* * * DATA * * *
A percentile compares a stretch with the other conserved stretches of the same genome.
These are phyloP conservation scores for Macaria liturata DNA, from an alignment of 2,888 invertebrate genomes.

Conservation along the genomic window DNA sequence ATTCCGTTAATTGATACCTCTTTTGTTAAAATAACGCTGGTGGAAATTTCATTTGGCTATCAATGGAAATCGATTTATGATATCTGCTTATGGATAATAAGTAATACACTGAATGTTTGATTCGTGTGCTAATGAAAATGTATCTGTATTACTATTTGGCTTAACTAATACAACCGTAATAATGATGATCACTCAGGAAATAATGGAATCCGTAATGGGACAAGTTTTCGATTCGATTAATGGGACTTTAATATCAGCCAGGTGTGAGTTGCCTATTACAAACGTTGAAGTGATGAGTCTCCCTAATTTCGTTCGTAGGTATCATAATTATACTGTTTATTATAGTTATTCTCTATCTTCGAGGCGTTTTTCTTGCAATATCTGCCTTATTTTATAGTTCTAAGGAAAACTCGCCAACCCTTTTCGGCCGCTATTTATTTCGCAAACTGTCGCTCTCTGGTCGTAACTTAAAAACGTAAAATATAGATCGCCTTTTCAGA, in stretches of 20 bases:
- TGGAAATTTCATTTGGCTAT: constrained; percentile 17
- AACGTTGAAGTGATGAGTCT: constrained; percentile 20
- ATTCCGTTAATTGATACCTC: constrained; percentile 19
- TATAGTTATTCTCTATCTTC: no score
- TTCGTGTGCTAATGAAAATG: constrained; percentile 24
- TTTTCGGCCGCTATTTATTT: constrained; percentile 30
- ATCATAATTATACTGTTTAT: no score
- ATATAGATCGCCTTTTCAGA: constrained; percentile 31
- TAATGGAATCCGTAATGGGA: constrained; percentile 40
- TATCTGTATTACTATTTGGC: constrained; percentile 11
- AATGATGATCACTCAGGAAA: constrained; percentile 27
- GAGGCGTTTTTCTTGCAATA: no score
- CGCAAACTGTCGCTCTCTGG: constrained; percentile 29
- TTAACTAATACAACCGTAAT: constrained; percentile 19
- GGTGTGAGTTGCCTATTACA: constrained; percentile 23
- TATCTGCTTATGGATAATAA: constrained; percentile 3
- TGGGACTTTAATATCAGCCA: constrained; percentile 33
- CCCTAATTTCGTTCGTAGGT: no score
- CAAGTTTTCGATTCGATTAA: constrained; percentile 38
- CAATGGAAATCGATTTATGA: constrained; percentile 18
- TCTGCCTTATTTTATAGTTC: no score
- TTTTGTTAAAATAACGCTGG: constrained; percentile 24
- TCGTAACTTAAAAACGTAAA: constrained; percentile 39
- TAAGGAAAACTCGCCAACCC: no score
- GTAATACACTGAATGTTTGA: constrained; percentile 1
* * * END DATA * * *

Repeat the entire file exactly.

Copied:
A percentile compares a stretch with the other conserved stretches of the same genome.
These are phyloP conservation scores for Macaria liturata DNA, from an alignment of 2,888 invertebrate genomes.

Conservation along the genomic window DNA sequence ATTCCGTTAATTGATACCTCTTTTGTTAAAATAACGCTGGTGGAAATTTCATTTGGCTATCAATGGAAATCGATTTATGATATCTGCTTATGGATAATAAGTAATACACTGAATGTTTGATTCGTGTGCTAATGAAAATGTATCTGTATTACTATTTGGCTTAACTAATACAACCGTAATAATGATGATCACTCAGGAAATAATGGAATCCGTAATGGGACAAGTTTTCGATTCGATTAATGGGACTTTAATATCAGCCAGGTGTGAGTTGCCTATTACAAACGTTGAAGTGATGAGTCTCCCTAATTTCGTTCGTAGGTATCATAATTATACTGTTTATTATAGTTATTCTCTATCTTCGAGGCGTTTTTCTTGCAATATCTGCCTTATTTTATAGTTCTAAGGAAAACTCGCCAACCCTTTTCGGCCGCTATTTATTTCGCAAACTGTCGCTCTCTGGTCGTAACTTAAAAACGTAAAATATAGATCGCCTTTTCAGA, in stretches of 20 bases:
- TGGAAATTTCATTTGGCTAT: constrained; percentile 17
- AACGTTGAAGTGATGAGTCT: constrained; percentile 20
- ATTCCGTTAATTGATACCTC: constrained; percentile 19
- TATAGTTATTCTCTATCTTC: no score
- TTCGTGTGCTAATGAAAATG: constrained; percentile 24
- TTTTCGGCCGCTATTTATTT: constrained; percentile 30
- ATCATAATTATACTGTTTAT: no score
- ATATAGATCGCCTTTTCAGA: constrained; percentile 31
- TAATGGAATCCGTAATGGGA: constrained; percentile 40
- TATCTGTATTACTATTTGGC: constrained; percentile 11
- AATGATGATCACTCAGGAAA: constrained; percentile 27
- GAGGCGTTTTTCTTGCAATA: no score
- CGCAAACTGTCGCTCTCTGG: constrained; percentile 29
- TTAACTAATACAACCGTAAT: constrained; percentile 19
- GGTGTGAGTTGCCTATTACA: constrained; percentile 23
- TATCTGCTTATGGATAATAA: constrained; percentile 3
- TGGGACTTTAATATCAGCCA: constrained; percentile 33
- CCCTAATTTCGTTCGTAGGT: no score
- CAAGTTTTCGATTCGATTAA: constrained; percentile 38
- CAATGGAAATCGATTTATGA: constrained; percentile 18
- TCTGCCTTATTTTATAGTTC: no score
- TTTTGTTAAAATAACGCTGG: constrained; percentile 24
- TCGTAACTTAAAAACGTAAA: constrained; percentile 39
- TAAGGAAAACTCGCCAACCC: no score
- GTAATACACTGAATGTTTGA: constrained; percentile 1